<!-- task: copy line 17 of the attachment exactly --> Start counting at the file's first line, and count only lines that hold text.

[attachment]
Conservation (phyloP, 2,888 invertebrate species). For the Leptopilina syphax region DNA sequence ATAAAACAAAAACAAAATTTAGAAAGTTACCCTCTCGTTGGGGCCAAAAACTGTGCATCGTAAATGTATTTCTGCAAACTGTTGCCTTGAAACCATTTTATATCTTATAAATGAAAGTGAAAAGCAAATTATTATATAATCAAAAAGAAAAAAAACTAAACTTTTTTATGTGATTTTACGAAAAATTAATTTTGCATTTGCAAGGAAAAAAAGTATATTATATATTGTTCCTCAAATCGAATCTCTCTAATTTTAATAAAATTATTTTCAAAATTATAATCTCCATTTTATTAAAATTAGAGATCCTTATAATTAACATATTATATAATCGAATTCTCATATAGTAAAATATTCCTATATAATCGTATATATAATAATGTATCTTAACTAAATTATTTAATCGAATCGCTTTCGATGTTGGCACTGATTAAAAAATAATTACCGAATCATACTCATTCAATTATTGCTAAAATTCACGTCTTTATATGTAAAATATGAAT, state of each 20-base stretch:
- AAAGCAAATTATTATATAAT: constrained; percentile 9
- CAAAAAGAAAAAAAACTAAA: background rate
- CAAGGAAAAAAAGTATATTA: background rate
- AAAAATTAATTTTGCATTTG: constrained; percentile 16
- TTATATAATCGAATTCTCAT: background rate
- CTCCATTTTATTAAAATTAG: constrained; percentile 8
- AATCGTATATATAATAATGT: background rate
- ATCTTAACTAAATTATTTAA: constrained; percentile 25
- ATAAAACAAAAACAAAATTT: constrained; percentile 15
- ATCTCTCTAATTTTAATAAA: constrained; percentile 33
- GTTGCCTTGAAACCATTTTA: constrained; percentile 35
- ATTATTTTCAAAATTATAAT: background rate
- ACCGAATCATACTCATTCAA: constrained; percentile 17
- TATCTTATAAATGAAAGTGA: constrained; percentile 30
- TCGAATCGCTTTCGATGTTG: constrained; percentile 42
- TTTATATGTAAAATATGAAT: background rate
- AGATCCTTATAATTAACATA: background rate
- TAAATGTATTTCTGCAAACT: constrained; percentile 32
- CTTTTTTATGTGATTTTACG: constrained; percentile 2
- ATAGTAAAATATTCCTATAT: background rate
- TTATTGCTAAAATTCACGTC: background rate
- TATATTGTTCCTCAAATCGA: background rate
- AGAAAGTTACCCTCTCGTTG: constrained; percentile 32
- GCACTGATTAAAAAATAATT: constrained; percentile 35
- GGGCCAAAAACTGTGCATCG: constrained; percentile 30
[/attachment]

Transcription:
- TTTATATGTAAAATATGAAT: background rate